Prosonix and Imperial College London to accelerate development of engineered Multi-component Particles
UK-based speciality pharmaceutical company Prosonix has signed a collaborative research agreement with Imperial College London to accelerate the development of engineered Multi-component Particles (MCPs) as respiratory medicines.
Prosonix, which is developing a portfolio of inhaled respiratory medicines enabled by its state-of-the-art particle engineering technology, will be working closely with Dr Omar Usmani, an internationally recognised expert in respiratory diseases and inhaled drug delivery at the College’s National Heart and Lung Institute (NHLI). Its aim is to develop a deeper understanding of how MCPs can be translated into new respiratory medicines with significant clinical benefits compared with existing combination formulations in chronic obstructive pulmonary disease (COPD) and asthma.
Results from the collaboration are intended to accelerate the development of Prosonix’ PSX2000 MCP Series of novel combination medicines, with the aim of advancing one or more MCP candidates into formal preclinical/proof of concept studies in 2013.
Prosonix’ drug particle engineering approach and expertise has enabled the development of MCPs that combine two active respiratory drug molecules consistently in a pre-determined ratio in each and every particle in the formulation, without the need for additional excipients. The scope of the collaboration is to investigate MCPs in in vitro and in vivo models of the lung. It will also compare key performance criteria, including synergistic effects in reducing inflammation and improving bronchodilation resulting from co-localisation of active drug components, with other combination formulations including marketed combination products.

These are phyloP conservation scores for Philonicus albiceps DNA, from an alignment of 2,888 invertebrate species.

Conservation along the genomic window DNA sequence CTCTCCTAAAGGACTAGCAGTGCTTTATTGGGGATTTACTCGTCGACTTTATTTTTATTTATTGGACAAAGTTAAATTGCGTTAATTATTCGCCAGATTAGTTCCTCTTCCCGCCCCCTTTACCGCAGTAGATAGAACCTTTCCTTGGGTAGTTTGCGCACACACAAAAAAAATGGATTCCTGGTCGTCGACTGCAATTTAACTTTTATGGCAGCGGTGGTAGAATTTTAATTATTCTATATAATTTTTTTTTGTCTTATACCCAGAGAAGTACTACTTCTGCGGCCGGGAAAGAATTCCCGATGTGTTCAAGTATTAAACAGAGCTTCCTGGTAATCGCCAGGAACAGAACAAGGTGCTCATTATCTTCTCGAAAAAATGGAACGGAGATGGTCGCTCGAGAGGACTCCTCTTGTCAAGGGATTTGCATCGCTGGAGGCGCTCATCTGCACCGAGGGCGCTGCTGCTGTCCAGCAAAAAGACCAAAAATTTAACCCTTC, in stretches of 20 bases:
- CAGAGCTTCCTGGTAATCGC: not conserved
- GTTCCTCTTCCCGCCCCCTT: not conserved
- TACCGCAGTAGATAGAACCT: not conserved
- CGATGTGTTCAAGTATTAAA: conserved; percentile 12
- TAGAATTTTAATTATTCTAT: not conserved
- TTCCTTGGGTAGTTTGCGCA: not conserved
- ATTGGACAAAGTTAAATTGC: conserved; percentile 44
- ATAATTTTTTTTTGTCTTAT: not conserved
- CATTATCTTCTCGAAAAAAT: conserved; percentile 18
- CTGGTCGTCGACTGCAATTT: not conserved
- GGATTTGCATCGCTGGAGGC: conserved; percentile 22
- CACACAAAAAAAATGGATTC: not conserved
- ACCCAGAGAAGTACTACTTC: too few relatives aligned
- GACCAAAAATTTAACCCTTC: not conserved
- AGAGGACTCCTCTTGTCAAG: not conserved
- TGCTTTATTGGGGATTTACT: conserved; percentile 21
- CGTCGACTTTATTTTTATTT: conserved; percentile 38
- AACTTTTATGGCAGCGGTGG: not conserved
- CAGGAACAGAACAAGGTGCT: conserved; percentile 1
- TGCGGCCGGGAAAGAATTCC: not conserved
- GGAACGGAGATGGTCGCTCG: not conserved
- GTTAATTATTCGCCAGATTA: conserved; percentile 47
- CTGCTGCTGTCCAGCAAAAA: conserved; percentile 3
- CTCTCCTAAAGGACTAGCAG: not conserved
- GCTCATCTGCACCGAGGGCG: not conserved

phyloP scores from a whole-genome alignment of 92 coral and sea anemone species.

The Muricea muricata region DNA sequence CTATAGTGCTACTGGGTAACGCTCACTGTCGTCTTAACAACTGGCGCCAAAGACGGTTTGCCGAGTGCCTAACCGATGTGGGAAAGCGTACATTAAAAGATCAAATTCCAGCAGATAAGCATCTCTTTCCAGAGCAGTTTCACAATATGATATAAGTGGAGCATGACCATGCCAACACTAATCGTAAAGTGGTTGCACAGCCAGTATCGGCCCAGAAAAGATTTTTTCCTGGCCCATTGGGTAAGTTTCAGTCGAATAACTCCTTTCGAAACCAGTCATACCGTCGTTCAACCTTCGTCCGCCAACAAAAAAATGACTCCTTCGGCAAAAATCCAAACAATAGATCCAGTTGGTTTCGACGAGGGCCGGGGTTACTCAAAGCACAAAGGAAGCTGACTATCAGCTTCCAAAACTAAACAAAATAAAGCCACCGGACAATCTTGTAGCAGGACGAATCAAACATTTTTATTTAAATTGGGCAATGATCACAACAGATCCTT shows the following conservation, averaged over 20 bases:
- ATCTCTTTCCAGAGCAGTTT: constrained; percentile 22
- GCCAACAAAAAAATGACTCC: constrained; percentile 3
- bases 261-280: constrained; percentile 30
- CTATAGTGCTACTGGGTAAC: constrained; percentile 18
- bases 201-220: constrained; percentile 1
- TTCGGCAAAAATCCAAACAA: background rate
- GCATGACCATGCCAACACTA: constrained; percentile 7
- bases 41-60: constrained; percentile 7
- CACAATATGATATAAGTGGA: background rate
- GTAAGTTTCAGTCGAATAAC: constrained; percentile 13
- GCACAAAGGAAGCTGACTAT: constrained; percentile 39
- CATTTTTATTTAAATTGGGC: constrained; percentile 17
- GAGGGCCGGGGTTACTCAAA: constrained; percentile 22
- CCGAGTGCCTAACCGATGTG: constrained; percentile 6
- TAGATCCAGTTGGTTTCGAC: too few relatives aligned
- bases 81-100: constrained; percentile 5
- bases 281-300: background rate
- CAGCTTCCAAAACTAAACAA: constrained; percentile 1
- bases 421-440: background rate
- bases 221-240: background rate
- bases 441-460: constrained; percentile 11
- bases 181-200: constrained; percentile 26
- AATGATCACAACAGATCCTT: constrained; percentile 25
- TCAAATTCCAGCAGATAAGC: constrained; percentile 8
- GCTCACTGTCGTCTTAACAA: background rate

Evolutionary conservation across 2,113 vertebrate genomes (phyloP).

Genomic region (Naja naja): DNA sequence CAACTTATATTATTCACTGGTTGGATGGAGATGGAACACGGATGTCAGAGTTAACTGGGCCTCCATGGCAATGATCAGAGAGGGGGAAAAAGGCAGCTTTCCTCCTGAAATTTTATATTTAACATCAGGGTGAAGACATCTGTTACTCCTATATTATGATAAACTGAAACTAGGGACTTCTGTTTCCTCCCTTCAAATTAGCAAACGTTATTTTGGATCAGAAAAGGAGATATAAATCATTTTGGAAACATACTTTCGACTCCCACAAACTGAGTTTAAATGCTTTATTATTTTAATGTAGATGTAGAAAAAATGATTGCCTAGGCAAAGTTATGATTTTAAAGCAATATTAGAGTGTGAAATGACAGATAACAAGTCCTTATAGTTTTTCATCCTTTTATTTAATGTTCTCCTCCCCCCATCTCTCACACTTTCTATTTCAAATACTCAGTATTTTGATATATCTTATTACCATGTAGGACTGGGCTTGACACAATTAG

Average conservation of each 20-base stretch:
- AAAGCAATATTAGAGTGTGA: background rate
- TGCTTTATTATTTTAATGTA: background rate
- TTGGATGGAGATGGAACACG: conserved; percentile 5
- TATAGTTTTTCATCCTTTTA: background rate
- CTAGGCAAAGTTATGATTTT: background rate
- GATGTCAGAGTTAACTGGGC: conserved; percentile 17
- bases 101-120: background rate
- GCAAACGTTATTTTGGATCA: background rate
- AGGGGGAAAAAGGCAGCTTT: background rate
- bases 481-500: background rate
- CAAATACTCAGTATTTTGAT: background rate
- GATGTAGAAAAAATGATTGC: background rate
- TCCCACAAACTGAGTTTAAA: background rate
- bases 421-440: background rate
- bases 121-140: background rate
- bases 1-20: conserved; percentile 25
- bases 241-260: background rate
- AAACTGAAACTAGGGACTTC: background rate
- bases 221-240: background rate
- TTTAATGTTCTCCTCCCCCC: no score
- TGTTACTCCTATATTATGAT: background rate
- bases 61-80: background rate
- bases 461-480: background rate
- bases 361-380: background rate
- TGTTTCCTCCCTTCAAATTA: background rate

Excipient-free, drug-only MCPs engineered by Prosonix that will be evaluated in the project include: inhaled corticosteroids (ICS) with long-acting beta-agonist (LABA); and LABAs with long-acting muscarinic antagonists (LAMA).
‘Co-localisation of active components in respiratory drug combinations in the lung may offer the potential for an enhanced clinical effect and therapeutic efficacy that is currently not fully achieved with current combinations,’ said Dr Usmani. ‘With better treatment of respiratory diseases requiring improved combinations for these reasons, we are extremely interested in Prosonix’ particle engineering approach and multi-component particles to determine whether they can demonstrate clinical synergy and thus provide a novel and effective means of delivering respiratory combinations.’
‘We believe that our particle engineering technology is potentially transformational in enabling the development of novel inhaled combination therapies that deliver significant clinical benefits,’ added Prosonix ceo David Hipkiss. ‘Following the recent second close of our £17.1m financing, we believe we are very well placed now to drive the development of our unique MCPs into the clinic.’